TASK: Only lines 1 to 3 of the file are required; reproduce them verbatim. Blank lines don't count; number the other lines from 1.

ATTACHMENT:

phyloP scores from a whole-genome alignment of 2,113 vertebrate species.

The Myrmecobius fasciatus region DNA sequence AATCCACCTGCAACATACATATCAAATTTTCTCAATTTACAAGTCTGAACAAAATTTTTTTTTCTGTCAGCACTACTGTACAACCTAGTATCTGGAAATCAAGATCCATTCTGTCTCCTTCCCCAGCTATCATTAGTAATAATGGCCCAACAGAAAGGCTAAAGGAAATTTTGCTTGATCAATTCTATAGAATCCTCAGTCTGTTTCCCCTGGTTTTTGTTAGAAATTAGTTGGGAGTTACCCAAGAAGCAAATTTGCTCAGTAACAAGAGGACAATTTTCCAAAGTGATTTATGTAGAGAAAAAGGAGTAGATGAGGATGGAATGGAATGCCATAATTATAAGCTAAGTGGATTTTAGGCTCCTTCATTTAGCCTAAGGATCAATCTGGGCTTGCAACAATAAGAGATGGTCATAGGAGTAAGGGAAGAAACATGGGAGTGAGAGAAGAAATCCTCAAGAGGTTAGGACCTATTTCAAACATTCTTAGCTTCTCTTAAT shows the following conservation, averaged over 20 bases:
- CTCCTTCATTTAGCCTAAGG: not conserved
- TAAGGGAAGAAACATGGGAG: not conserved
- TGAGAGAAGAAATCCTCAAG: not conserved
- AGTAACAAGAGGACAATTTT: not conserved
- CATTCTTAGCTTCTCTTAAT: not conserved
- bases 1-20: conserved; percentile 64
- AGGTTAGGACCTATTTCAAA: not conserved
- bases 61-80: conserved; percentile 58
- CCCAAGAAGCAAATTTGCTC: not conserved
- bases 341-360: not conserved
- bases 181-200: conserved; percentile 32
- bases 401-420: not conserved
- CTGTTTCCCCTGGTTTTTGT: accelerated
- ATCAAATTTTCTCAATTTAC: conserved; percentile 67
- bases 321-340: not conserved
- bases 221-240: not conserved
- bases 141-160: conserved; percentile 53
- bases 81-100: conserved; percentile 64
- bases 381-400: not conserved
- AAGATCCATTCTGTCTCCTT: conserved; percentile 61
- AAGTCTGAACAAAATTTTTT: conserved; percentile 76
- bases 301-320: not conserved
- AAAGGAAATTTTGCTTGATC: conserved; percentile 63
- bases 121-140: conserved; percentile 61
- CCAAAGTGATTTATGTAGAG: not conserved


phyloP scores from a whole-genome alignment of 2,113 vertebrate species.

The Myrmecobius fasciatus region DNA sequence AATCCACCTGCAACATACATATCAAATTTTCTCAATTTACAAGTCTGAACAAAATTTTTTTTTCTGTCAGCACTACTGTACAACCTAGTATCTGGAAATCAAGATCCATTCTGTCTCCTTCCCCAGCTATCATTAGTAATAATGGCCCAACAGAAAGGCTAAAGGAAATTTTGCTTGATCAATTCTATAGAATCCTCAGTCTGTTTCCCCTGGTTTTTGTTAGAAATTAGTTGGGAGTTACCCAAGAAGCAAATTTGCTCAGTAACAAGAGGACAATTTTCCAAAGTGATTTATGTAGAGAAAAAGGAGTAGATGAGGATGGAATGGAATGCCATAATTATAAGCTAAGTGGATTTTAGGCTCCTTCATTTAGCCTAAGGATCAATCTGGGCTTGCAACAATAAGAGATGGTCATAGGAGTAAGGGAAGAAACATGGGAGTGAGAGAAGAAATCCTCAAGAGGTTAGGACCTATTTCAAACATTCTTAGCTTCTCTTAAT shows the following conservation, averaged over 20 bases:
- CTCCTTCATTTAGCCTAAGG: not conserved